Blizzard Demonstrates Customer Service Edge With 10-Year Premium

Steve Anderson : End Game
Steve Anderson
The Video Store Guy
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Blizzard Demonstrates Customer Service Edge With 10-Year Premium

It's hard to believe that World of Warcraft has only recently cleared the 10 year mark of existence with little in the way of upgrades graphically. A whole generation of consoles has come and gone in that time, and for some, so have a lot of hours playing the same game on a PC. Potentially, even the same game on a succession of different PCs. But the tenth anniversary of World of Warcraft didn't just come and go with moderate fanfare, oh no; Blizzard had a special treat in mind for those who stuck with the company over the long haul in the form of a special Orc statue.

Those eligible for the premium in question will be those who set up an account somewhere between November 23, 2004 and February 11, 2005, and then subsequently remained with the game for the intervening period. The statue itself, meanwhile—an Orc in mid-battle—is said to be a small-scale version of the one found on Blizzard's campus.

Some reports suggest that a continuously-active account may not be a requirement, but may instead be a help. Further reports note that the post in question that revealed the existence of the statue was subsequently taken down, which makes some wonder if this wasn't some kind of trial balloon or the like.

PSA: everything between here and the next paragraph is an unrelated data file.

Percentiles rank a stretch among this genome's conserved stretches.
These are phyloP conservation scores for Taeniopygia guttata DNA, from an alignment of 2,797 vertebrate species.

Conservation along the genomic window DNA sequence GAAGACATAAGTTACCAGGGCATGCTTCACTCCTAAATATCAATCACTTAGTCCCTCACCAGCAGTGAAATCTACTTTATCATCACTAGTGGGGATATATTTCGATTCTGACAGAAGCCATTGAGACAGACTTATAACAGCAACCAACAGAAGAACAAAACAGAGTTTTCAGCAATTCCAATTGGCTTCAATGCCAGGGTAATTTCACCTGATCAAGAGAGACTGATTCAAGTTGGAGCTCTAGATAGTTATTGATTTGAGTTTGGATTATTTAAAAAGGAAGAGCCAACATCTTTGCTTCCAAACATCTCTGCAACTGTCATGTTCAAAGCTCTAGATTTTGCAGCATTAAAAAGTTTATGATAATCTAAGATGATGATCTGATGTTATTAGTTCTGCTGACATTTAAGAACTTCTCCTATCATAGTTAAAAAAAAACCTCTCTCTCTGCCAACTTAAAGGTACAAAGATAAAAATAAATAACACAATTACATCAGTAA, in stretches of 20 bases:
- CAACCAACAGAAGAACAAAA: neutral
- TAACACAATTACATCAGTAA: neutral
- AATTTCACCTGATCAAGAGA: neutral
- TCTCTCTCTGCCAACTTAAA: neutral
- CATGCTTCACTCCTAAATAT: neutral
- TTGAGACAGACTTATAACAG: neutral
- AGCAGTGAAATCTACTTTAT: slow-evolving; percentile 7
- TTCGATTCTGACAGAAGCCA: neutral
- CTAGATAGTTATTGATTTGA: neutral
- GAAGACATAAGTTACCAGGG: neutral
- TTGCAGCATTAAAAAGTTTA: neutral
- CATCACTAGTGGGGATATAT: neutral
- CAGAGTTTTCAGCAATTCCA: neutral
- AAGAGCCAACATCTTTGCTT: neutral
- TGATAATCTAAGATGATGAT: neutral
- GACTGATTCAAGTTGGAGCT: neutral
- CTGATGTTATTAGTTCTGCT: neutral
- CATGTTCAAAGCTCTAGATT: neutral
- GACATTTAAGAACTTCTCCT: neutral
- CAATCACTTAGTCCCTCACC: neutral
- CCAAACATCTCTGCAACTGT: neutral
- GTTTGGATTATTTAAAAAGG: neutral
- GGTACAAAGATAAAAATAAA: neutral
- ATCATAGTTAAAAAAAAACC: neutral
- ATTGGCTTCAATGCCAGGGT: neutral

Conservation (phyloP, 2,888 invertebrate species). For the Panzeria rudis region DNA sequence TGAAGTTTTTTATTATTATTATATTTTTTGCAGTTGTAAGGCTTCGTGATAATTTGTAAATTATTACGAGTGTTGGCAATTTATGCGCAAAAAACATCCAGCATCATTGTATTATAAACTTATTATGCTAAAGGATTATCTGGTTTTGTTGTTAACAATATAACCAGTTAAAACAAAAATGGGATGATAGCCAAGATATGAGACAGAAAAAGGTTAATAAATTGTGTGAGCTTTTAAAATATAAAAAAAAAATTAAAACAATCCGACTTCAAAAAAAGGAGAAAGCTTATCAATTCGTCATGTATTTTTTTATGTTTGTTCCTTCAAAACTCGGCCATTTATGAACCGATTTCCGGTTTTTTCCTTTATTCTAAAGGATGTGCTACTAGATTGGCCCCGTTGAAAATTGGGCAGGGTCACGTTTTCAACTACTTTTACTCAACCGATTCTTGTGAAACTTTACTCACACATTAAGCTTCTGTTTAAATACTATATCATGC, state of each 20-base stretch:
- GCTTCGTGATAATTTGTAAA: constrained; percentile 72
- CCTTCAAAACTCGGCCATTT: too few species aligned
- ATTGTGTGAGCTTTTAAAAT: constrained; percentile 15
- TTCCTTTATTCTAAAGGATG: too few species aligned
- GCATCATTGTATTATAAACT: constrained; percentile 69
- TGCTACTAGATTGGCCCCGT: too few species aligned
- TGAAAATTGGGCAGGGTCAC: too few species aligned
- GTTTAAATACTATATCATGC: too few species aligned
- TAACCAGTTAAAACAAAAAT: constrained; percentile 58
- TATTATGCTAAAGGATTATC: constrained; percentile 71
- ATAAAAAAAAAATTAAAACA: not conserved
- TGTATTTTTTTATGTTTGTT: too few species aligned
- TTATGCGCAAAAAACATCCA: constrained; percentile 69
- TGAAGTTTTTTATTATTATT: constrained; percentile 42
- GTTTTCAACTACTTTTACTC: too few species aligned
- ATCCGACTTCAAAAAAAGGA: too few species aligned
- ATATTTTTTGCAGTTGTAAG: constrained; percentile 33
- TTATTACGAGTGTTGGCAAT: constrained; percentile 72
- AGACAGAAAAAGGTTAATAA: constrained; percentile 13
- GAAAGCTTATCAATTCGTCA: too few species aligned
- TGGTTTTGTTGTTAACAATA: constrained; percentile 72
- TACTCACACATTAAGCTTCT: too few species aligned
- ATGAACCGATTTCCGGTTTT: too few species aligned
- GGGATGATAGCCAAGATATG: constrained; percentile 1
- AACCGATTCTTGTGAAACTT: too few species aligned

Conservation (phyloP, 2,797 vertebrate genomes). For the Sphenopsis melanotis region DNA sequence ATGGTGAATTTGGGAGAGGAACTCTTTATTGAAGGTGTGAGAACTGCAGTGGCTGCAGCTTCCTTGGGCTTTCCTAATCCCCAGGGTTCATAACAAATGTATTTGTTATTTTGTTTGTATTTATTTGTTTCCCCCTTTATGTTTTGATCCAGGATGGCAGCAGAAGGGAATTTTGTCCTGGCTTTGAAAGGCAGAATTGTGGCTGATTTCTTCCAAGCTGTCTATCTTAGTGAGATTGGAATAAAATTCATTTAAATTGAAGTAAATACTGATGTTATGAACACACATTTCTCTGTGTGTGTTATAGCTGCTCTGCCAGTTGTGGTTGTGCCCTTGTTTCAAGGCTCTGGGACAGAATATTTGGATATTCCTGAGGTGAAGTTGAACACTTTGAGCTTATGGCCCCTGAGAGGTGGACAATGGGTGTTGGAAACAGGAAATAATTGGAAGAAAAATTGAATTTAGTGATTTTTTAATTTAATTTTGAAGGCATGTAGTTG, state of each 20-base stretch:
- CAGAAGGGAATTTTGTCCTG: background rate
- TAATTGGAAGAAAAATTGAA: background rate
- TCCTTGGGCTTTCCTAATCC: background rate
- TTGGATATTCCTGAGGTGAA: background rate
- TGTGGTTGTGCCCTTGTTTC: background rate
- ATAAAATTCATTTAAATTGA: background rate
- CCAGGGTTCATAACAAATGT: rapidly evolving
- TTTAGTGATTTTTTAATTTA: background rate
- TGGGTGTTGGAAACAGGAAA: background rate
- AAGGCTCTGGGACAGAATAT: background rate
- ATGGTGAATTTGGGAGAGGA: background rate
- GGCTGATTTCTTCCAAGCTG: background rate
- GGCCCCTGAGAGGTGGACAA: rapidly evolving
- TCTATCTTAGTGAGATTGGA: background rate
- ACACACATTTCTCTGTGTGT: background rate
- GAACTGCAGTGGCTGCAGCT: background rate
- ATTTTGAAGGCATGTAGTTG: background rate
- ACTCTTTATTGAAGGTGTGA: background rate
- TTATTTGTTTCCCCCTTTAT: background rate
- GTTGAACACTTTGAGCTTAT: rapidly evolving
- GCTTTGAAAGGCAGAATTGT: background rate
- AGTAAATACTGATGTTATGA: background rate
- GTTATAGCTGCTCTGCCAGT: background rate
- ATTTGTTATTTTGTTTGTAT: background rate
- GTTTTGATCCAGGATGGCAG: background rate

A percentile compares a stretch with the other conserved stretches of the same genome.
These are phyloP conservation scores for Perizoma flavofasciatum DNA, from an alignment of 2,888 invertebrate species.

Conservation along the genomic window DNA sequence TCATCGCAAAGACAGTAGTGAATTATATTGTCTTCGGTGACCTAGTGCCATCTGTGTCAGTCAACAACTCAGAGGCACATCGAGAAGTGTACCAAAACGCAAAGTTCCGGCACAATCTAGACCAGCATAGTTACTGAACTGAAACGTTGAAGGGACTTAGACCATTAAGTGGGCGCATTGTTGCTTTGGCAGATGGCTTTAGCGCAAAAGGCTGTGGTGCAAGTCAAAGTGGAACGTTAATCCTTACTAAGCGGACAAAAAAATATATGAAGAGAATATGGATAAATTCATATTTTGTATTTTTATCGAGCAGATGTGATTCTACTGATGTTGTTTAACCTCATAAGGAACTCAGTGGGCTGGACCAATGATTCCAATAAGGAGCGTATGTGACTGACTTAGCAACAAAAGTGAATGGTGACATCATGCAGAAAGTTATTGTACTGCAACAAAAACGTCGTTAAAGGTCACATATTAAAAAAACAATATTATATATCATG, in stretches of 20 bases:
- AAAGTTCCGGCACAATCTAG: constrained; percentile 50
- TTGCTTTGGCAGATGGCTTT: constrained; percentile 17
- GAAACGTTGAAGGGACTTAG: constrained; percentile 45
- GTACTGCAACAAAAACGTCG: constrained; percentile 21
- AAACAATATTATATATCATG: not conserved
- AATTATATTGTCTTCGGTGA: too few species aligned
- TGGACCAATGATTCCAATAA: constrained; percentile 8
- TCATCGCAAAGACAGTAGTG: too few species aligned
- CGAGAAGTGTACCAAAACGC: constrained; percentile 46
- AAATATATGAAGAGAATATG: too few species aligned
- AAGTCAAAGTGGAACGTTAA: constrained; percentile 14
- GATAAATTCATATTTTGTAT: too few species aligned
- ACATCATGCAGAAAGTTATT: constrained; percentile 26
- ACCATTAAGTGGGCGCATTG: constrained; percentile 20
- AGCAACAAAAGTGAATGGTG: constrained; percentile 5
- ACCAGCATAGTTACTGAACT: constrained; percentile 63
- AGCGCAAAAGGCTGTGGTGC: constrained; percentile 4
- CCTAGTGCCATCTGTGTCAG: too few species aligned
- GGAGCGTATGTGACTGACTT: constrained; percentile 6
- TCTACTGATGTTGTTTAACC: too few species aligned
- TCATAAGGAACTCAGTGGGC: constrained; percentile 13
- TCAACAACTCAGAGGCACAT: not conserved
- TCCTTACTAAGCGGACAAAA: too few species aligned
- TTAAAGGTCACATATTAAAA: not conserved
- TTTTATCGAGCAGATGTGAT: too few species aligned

If it does come out according to plan, meanwhile, what will have been accomplished is that Blizzard's about to show us how to do customer service right. Sure, some might think it's a bad idea to ignore the nine year veterans, or even the five year veterans, but for those valiant few who stuck with World of Warcraft since its launch, well, that deserves a little something special, a choice bit of swag that says “you could have left, but you didn't. Thank you.”

Speaking here as someone who did leave—I had a level 42 dwarven hunter named Glongg, who along with his bear, Grylls (and not once did anyone call me on that), roamed the vast fields and plains before I discovered that World of Warcraft was a lot like a part-time job that I had to actually pay to do—I can vouch that it's extremely difficult to keep a subscription going for that long. Using rates from Battle.Net for the United States, the price is $77.94 for six months. That means $155.88 for the year, or just under $1600 for the 10-year period involved. Naturally, there were some price hikes in there; these are just the quick-and-dirty numbers. But you did get 10 years of gaming out of the deal, and throwing in a special bonus certainly can't hurt. The value here is in showing the players that they are valued with a nice limited-edition chunk of swag that may end up on eBay, but given that Blizzard already got 10 years of subscription fees out of the deal, it's a pretty good deal to try and keep those players around another 10 years.

Naturally, only time will tell just how well this works out, and if it even comes to pass. But if it does go through, it's likely to have a significant payoff for those involved.

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